Search teams are racing against time to find a submersible that went missing during a dive to the Titanic’s wreck.
Five people were on board when contact with the small tourist sub was lost about an hour and 45 minutes into its dive on Sunday.
The rescue operation has expanded into deeper waters in the mid-Atlantic, but so far there has been no sign of it.
The five on board include British businessman Hamish Harding, and father and son Shahzada and Suleman Dawood.
As of Monday afternoon, the US coast guard said the five crew members had roughly four days of oxygen left.
A commercial pipe-laying ship, Deep Energy, with remote submersibles has arrived at the site, a deep-sea search and recovery expert has told the BBC.
Oceanographer David Mearns, who knows Mr Harding through an explorer’s club, said he was hopeful the vessel’s subs could reach the 3,800m (12,500ft) depth of the Titanic wreck to search for the missing vehicle.
Businessman Mr Harding, 58 – a renowned explorer who has flown to space and holds three Guinness World Records – is aboard, and said at the weekend he was “proud to finally announce” he was part of the mission.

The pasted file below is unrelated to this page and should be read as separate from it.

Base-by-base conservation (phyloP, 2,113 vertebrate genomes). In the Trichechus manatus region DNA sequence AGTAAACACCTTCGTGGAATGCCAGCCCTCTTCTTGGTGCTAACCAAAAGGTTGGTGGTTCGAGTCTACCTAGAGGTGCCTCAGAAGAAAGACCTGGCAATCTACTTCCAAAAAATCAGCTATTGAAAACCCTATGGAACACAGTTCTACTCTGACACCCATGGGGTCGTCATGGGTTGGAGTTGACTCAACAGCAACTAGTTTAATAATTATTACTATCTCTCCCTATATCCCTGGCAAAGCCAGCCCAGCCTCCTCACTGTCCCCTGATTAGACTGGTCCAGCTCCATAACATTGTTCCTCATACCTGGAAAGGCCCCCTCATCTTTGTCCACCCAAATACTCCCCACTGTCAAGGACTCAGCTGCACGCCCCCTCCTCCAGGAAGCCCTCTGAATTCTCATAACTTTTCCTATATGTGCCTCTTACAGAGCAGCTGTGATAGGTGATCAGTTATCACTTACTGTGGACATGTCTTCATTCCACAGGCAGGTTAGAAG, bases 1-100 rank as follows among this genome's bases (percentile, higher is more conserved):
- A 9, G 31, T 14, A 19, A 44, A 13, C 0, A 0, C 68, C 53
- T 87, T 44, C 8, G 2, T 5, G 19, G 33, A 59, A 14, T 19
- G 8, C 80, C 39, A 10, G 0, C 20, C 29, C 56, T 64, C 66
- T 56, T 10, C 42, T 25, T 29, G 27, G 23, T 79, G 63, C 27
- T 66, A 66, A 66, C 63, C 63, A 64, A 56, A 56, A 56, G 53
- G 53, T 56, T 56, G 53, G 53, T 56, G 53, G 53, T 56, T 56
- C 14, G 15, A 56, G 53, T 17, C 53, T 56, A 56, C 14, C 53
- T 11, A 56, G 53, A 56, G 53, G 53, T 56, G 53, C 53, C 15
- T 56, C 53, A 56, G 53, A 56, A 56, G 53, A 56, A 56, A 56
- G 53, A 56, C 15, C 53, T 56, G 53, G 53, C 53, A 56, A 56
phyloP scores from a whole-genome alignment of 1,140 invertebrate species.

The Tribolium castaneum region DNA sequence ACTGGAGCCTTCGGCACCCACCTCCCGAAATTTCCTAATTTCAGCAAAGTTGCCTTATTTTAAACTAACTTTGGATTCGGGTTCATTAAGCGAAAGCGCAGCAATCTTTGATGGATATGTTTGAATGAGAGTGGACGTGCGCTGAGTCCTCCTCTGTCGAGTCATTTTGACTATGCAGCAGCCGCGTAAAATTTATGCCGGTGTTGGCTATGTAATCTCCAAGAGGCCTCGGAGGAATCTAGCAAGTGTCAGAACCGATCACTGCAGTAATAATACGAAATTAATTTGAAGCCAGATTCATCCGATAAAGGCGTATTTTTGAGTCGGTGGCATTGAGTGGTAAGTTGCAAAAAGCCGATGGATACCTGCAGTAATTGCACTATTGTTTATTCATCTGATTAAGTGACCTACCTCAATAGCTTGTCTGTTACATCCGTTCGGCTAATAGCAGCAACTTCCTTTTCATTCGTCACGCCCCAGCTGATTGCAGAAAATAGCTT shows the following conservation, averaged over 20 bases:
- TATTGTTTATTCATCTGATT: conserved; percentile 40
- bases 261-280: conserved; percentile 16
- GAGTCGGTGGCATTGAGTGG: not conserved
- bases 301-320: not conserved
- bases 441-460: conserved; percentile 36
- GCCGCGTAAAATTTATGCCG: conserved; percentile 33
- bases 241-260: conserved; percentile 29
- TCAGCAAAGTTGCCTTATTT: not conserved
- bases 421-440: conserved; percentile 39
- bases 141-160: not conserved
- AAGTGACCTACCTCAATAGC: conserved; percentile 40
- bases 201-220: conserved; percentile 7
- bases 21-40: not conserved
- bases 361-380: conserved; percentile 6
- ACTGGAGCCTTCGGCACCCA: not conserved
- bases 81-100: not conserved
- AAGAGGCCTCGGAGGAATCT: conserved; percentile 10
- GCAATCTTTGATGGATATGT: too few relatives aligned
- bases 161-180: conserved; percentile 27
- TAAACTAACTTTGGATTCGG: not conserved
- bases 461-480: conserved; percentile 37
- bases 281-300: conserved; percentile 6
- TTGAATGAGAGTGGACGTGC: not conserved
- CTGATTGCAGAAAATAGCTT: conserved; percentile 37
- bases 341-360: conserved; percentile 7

The US Coast Guard said research ships the Polar Prince – which is used to transport submersibles to the wreckage site and was the support ship on Sunday’s tourist expedition – and Deep Energy were continuing to search the ocean’s surface.
A Canadian P3 Aurora aircraft is carrying out sonar searches of the areas, the Coast Guard confirmed, adding that the total area searched as of Tuesday morning was more than 10,000 sq miles (26,900 sq km).
On Tuesday, France’s sea ministry diverted the Atalante, a vessel equipped with a subsea robot, to assist with the search.